CHARLESTON, W.Va.-- Howard Swint stirred a hornet's nest with opinion pieces published in local newspapers calling for the statue of Confederate General Thomas "Stonewall" Jackson on the Capitol grounds to be removed.
Swint, an associate broker of commercial real estate by trade, said he had been thinking about why the statue should be removed for many years.
He believes statues of Confederate soldiers should either be removed or have a sign depicting the horrors of slavery placed next to them. He also believes having memorials to Confederates around West Virginia goes against the premises of the state's creation.
"It just doesn't keep with the spirit of West Virginia's birth and its role in the Civil War," said Swint, 53, of Charleston.
Jackson was born in Clarksburg, in what was then Virginia, in 1824. His father died of typhoid fever when Jackson was 2. Jackson's mother then died of complications during childbirth a few years later.
Jackson and his sister were sent to live with their uncle, Cummins Jackson, who owned a grist mill in Jackson's Mill near Weston.
He took a teaching position at Virginia Military Institute and in 1859 was asked to lead a contingent of VMI cadets to Charles Town to provide military support for the hanging of John Brown.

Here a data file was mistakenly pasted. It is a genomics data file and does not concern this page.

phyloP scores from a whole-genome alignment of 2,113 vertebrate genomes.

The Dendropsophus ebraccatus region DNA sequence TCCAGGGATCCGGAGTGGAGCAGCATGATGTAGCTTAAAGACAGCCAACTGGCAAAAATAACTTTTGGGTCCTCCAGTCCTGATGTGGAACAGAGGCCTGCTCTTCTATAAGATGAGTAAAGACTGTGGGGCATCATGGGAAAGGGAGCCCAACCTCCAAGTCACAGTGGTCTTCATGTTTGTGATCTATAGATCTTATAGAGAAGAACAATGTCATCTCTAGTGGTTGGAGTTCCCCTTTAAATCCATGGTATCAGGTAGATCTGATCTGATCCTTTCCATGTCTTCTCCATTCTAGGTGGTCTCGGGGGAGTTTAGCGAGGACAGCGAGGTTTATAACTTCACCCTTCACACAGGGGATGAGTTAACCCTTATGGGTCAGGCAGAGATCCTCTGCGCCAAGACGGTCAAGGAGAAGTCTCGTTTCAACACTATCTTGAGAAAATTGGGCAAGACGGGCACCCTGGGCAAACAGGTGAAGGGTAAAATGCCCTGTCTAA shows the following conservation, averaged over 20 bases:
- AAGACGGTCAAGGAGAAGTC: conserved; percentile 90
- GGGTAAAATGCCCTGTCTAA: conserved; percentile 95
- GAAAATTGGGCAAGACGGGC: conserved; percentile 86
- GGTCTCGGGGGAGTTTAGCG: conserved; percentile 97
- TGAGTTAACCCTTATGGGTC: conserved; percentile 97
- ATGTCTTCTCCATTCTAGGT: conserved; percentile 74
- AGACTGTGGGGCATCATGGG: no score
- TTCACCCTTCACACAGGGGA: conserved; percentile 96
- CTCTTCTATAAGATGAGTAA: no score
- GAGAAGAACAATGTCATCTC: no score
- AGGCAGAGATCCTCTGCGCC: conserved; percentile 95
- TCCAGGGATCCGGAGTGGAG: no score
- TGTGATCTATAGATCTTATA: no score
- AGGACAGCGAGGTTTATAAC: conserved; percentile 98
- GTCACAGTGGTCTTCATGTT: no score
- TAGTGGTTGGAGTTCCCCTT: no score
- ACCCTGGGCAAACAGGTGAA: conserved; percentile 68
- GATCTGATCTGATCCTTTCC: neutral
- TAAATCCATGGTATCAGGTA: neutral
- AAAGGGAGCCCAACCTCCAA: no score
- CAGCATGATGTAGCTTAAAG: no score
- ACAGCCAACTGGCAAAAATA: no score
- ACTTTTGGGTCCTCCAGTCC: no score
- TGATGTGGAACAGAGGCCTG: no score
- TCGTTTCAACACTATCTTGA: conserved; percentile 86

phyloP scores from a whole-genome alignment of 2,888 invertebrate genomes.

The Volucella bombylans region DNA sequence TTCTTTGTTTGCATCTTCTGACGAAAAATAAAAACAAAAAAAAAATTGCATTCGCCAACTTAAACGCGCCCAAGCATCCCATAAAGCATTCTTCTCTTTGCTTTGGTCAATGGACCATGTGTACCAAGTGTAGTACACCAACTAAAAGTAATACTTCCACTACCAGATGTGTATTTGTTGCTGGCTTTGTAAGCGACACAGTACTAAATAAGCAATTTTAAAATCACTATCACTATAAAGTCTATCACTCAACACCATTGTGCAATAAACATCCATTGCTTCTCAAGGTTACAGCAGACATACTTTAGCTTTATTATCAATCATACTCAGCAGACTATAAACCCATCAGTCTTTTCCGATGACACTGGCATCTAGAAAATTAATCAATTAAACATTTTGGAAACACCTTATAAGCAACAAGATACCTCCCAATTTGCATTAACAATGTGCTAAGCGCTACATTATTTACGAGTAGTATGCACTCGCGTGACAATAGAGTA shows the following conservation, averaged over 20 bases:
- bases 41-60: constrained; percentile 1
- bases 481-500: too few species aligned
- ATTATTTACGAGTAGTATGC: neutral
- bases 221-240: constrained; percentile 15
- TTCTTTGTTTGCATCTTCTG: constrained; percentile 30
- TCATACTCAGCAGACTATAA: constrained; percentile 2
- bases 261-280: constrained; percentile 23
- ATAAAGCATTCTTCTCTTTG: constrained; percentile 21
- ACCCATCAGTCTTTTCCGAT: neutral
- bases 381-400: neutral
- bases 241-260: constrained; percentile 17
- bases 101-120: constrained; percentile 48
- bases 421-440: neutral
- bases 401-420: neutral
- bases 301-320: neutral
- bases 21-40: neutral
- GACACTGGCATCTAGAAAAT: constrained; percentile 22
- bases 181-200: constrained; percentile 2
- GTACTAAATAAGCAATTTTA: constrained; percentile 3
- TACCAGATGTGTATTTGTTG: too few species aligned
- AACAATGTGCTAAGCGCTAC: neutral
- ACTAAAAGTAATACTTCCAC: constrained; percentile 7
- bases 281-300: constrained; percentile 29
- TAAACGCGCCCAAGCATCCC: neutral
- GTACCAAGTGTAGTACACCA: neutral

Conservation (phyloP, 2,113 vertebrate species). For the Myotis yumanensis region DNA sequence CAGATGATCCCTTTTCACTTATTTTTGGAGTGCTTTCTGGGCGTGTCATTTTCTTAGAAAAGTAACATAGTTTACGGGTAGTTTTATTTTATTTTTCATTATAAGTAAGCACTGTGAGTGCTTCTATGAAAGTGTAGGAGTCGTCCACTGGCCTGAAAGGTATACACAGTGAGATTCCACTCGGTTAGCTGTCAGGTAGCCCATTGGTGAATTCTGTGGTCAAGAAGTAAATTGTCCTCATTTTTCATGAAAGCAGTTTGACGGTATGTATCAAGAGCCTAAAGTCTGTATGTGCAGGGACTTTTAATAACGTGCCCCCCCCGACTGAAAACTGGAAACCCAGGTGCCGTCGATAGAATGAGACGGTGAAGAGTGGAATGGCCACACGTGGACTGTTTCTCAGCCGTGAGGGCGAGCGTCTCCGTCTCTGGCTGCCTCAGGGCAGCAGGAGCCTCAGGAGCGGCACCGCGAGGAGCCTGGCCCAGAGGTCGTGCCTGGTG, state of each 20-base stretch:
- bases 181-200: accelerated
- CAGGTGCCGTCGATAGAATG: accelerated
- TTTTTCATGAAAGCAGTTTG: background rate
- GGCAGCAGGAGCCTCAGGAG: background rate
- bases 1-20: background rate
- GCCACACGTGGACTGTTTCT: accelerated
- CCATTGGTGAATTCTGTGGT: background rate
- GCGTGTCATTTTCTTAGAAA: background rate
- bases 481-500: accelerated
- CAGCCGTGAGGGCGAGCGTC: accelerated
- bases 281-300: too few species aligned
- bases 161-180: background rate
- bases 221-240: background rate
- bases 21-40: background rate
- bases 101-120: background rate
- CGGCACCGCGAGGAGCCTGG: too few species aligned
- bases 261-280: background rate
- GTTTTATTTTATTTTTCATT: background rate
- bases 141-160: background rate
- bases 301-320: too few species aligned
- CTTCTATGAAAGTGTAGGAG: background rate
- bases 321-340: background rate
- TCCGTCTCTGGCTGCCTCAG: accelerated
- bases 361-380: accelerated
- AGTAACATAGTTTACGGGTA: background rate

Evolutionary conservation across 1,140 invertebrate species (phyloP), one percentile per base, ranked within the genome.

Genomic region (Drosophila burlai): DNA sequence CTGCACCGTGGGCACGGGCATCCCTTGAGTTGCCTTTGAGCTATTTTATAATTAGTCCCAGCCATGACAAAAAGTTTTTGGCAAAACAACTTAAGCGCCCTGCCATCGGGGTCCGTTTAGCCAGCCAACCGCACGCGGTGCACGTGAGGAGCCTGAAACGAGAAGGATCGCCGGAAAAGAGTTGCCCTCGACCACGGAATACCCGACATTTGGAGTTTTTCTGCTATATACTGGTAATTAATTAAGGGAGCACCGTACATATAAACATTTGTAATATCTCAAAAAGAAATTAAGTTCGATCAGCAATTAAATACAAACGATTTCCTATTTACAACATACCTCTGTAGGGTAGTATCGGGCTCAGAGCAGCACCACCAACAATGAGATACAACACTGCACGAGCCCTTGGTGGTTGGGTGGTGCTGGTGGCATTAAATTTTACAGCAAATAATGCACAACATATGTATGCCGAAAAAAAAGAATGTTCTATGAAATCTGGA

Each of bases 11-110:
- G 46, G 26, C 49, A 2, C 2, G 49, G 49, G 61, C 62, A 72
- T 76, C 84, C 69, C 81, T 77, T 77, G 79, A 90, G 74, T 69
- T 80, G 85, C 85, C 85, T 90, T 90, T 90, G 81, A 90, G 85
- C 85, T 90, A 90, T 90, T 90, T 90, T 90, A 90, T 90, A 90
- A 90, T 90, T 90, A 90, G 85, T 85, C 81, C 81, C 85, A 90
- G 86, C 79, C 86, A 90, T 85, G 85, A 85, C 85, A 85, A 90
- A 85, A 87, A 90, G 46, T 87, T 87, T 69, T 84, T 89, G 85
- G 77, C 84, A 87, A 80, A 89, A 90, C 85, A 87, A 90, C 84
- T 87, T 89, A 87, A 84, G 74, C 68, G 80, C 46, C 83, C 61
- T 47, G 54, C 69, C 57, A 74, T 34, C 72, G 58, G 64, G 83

As war broke out, Jackson went on to become one of the Confederacy's best-known generals after Robert E. Lee.
Jackson gained his 'Stonewall' nickname at the First Battle of Bull Run when, as Confederate lines started to crumble, Brig. Gen. Barnard Elliott Bee, Jr., exhorted his own troops to re-form by shouting, "There is Jackson standing like a stone wall. Let us determine to die here, and we will conquer. Rally behind the Virginians!"
Confederate pickets accidentally shot Jackson at the Battle of Chancellorville on May 2, 1863. He survived the initial wound, although he had to have his arm amputated, but then he died of complications of pneumonia eight days later.
Jackson has remained a legendary, though controversial, figure.
West Virginia was born of the Civil War by those who wanted to separate from Virginia and its aristocratic, pro-slavery ways, Swint said. Therefore, to him it makes little sense to have memorials to those who fought for the opposite side.
Swint's views were molded back in the early 1970s. The Charleston native had a friend — a black teen from South Hills — who was denied service at a restaurant in Myrtle Beach. Swint was 13 years old when this occurred and it stuck with him over the years.
"From that point forward I saw things differently," he said.
He believes this type of behavior is a legacy of the antebellum South.
Swint cannot pinpoint the exact moment when he began thinking that the Jackson memorial on the Capitol grounds should be removed. Swint spent a lot of time on the Capitol grounds as an advisor to three different governors.
He was a member of the state's Economic Development Office for Govs. Jay Rockefeller, Arch Moore and Gaston Caperton.